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Trail: bookbinding



The Making Of Book50


The paper I chose for Book50 is a pad of Strathmore Artagain[1] that I picked up at Blick[2] in Chicago. It’s tinted in various neutral tones so I can draw with dark and light tone (charcoal and chalk) techniques that I want to practice more.
Basically just take 4-6 pages (depending on the thickness of the paper) and fold them in half, that’s a book ‘signature’. That thing I’m using is called a bone folder[3] and is better than a fingernail for folding paper flat and, if necessary tearing at folds. In this case I wanted smooth edges on the pages so I cut them with a blade. But most of the time when I make a sketchbook I want a deckled edge. I would get larger pieces of paper, fold them down, bind them uncut then split the edge with the folder once I’m done.


Once the signatures are folded its a decision how to sew the book. I leave just enough space for my binding tape[4] to fit through. Which means the thread can be seen on the inside of the book... that’s fine with me.

I like to make a plan how I’m going to sew, where the needle will go in and out, this is not an exact science for me. I measure it out so I allow for the number of tapes I want bound in. I draw a diagram, copy it to a card or paper the length of the spine and transfer the hole marks to the signatures.


Poke holes into the spine of each signature. I use an awl, but anything will do. Make sure your holes line up. That’s really all there is to it.


Sewing is something that has gotten better for me over the years, but again, not something I have down to a formula. I know this is the hard part, I’m sorry to not have documented how I did this better. But I’m not very good at it... You are better off watching someone else's video for this part. I try to make it neat and tight and to use one continuous thread to sew them together, with varying degrees of success. There are a million ways of doing this... So Google it! My philosophy really is, whatever way I can get the pages to stay together, that’s my way.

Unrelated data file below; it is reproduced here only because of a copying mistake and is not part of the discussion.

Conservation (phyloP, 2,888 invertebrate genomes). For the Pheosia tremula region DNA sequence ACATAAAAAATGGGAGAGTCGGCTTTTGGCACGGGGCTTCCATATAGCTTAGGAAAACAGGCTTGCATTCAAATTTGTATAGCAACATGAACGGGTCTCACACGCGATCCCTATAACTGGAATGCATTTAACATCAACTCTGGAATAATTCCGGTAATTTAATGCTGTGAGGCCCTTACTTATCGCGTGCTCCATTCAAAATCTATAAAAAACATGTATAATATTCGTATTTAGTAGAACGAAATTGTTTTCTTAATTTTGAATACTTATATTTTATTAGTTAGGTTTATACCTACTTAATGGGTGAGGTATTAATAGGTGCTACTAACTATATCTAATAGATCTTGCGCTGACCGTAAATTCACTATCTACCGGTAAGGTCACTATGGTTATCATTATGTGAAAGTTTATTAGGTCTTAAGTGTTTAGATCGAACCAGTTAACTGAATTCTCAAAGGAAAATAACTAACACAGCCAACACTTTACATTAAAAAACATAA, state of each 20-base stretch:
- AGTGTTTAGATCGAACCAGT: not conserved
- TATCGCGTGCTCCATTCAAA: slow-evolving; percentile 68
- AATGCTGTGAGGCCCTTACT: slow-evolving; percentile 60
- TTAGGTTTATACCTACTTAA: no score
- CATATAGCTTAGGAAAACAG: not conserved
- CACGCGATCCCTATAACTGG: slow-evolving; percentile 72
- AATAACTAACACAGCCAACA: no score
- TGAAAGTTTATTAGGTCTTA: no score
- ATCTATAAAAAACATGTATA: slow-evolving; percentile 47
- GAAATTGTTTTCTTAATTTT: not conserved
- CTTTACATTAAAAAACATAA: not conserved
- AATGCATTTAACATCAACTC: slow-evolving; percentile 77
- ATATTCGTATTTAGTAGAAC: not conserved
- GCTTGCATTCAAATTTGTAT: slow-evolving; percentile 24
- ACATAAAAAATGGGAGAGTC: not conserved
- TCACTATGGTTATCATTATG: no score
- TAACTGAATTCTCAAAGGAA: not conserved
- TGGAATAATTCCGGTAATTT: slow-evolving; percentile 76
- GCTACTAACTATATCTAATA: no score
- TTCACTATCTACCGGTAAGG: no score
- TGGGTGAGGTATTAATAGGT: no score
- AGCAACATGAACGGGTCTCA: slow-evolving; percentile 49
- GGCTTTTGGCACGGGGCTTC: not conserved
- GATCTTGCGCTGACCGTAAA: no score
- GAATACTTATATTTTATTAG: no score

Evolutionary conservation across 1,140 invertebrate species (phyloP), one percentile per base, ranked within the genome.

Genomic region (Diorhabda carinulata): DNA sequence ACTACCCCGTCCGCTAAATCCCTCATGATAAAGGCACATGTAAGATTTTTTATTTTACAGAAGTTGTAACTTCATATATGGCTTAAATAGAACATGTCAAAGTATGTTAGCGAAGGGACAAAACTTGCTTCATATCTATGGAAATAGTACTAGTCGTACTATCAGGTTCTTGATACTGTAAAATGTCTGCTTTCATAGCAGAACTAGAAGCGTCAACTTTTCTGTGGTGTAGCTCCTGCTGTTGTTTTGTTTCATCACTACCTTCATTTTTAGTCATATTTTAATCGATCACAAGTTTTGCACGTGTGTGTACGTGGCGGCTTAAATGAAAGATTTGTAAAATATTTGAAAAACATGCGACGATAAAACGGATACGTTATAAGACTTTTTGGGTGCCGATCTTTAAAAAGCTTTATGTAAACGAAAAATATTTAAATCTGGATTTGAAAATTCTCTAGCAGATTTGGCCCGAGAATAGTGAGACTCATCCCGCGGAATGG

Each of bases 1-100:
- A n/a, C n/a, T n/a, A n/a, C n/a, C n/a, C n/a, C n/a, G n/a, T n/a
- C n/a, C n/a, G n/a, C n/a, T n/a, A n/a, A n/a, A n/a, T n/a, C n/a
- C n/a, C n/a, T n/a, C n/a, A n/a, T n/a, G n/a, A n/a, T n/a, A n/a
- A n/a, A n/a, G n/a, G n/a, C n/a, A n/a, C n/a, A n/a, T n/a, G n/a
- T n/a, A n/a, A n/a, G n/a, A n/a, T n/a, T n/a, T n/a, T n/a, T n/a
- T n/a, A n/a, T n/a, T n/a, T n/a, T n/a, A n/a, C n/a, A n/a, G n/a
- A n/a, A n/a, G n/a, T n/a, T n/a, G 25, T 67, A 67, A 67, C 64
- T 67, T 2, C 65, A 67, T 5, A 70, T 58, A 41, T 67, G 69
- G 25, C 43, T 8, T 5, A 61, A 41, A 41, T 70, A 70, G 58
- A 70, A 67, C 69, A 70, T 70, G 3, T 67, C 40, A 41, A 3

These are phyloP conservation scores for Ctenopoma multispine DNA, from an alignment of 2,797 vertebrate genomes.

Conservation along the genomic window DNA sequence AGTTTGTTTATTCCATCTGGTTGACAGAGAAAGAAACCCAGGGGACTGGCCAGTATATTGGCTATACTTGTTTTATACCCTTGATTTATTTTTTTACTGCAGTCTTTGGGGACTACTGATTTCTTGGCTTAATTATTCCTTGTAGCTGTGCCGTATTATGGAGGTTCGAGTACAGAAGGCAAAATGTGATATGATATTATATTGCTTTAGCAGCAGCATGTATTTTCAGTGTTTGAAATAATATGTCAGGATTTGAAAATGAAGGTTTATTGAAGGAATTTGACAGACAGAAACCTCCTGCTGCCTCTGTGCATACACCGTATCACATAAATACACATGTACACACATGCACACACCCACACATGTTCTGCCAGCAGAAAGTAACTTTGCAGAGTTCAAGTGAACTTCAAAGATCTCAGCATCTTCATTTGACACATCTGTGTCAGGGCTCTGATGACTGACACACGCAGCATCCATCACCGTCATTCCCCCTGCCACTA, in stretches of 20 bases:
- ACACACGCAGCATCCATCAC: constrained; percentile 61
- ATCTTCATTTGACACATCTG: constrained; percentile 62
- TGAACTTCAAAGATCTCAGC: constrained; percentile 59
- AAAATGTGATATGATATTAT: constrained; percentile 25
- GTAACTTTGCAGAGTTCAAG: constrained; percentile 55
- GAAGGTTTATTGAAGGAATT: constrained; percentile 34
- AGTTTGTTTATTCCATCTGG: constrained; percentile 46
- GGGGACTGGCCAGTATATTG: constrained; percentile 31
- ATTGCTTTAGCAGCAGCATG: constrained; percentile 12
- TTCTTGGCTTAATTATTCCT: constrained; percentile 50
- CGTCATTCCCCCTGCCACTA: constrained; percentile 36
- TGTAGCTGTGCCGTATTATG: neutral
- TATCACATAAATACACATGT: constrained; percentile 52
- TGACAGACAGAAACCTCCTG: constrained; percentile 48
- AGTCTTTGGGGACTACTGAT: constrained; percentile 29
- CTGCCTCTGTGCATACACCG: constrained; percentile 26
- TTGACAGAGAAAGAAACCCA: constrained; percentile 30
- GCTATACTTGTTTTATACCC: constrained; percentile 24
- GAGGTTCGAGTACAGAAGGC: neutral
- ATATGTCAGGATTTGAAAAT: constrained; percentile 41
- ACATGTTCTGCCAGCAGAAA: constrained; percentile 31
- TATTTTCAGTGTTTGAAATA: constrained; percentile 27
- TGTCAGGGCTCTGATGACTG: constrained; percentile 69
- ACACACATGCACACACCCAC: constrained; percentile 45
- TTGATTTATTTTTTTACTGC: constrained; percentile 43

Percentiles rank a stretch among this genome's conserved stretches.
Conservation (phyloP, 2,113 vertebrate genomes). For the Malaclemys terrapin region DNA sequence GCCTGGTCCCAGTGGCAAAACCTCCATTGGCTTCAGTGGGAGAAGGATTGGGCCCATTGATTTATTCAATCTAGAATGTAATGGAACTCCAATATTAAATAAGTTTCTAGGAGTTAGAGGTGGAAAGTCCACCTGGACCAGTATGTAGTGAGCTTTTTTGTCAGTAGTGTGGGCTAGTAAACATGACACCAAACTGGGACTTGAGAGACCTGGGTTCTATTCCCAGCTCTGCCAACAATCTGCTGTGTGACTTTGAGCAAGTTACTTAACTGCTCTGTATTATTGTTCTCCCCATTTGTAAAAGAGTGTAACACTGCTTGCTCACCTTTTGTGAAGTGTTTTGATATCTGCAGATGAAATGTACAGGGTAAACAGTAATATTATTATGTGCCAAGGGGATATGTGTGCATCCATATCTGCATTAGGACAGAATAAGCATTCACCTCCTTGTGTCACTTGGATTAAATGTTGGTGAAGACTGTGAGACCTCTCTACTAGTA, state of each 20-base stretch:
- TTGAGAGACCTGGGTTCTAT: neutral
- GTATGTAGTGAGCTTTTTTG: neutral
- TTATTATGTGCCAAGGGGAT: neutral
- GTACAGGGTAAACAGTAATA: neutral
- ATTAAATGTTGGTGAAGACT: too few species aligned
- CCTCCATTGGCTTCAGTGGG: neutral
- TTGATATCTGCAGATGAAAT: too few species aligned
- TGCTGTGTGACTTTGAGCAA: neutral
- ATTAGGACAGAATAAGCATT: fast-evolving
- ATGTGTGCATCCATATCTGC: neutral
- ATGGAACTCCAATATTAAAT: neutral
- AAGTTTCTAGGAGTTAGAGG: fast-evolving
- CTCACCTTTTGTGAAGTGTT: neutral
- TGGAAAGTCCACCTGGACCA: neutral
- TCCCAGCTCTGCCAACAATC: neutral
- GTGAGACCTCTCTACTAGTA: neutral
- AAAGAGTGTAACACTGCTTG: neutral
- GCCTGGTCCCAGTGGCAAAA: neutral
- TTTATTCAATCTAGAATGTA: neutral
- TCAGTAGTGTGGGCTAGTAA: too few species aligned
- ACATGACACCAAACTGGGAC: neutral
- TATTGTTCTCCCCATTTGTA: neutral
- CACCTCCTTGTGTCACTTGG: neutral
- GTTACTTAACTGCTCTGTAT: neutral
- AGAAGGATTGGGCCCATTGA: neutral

I use a waxed linen string and bookbinding needles (as they were called at the art supply store) But in the past I’ve used regular old thread, metallic thread, yarn, whatever and a big curved sewing needle. So don’t feel like you MUST have special stuff. This is simply what I have now and it varies depending on what I’m going for.
The tapes hold the signatures together. Generally I have three tapes in because I carry my sketchbooks everywhere and there is a LOT of wear and tear on the spine, I do not want the book falling apart on me, thus the overkill. My tape is linen, because I trying to be a bit archival. But I’ve used satin ribbons or strips of fabric in the past. I just pull the binding tapes through the threads on the side. Some people sew them in directly. Some people don’t use them at all because their sewing is tight enough and the style of binding allows.







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bookbinding supplies:

someone had the idea of bookmarks which are also thin books for taking notes while reading. i can see this as a useful idea for my large SketchBook conundrum. the book itself is perhas too large to take around but a series of small bookmarkers where ideas are jotted down to be elaborated upon later at larer size and with more time.

“Belgian Bookbinding”
a technique without glue.

A great description of how to exchange the crap moleskine paper for the better. Coptic Binding described in detail [5]

In which i document my very own Bookbinding process.

paper - i like paper that feels either light and soft like fabric or thick and dry or smooth and slightly slick.
spine - muslin binding tape glue cardboard other peper whatever it takes.